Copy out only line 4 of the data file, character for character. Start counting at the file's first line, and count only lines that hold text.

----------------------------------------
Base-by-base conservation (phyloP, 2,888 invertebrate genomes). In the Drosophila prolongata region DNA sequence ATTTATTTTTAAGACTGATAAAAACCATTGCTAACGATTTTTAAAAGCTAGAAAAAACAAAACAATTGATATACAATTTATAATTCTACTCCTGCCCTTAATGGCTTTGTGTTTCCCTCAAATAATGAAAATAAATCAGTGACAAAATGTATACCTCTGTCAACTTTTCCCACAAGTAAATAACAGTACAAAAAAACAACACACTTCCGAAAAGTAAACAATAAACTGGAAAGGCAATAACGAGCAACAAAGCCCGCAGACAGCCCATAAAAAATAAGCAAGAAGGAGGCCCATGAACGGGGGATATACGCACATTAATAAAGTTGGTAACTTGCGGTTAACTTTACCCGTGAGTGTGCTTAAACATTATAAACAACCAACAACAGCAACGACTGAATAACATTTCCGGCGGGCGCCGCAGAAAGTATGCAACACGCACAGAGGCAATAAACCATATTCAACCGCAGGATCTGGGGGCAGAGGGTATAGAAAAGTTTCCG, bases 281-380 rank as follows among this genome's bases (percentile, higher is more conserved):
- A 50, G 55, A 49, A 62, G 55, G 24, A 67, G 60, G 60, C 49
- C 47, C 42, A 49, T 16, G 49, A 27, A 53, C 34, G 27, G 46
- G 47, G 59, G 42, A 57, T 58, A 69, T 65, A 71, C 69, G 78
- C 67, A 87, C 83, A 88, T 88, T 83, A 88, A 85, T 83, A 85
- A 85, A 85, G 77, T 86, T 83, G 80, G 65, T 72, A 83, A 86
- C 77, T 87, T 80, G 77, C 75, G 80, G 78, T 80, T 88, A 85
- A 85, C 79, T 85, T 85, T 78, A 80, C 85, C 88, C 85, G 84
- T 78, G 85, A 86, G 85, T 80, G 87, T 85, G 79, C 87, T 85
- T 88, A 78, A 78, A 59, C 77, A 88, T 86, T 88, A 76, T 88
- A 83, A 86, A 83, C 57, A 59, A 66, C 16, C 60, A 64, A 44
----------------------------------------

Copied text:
- G 47, G 59, G 42, A 57, T 58, A 69, T 65, A 71, C 69, G 78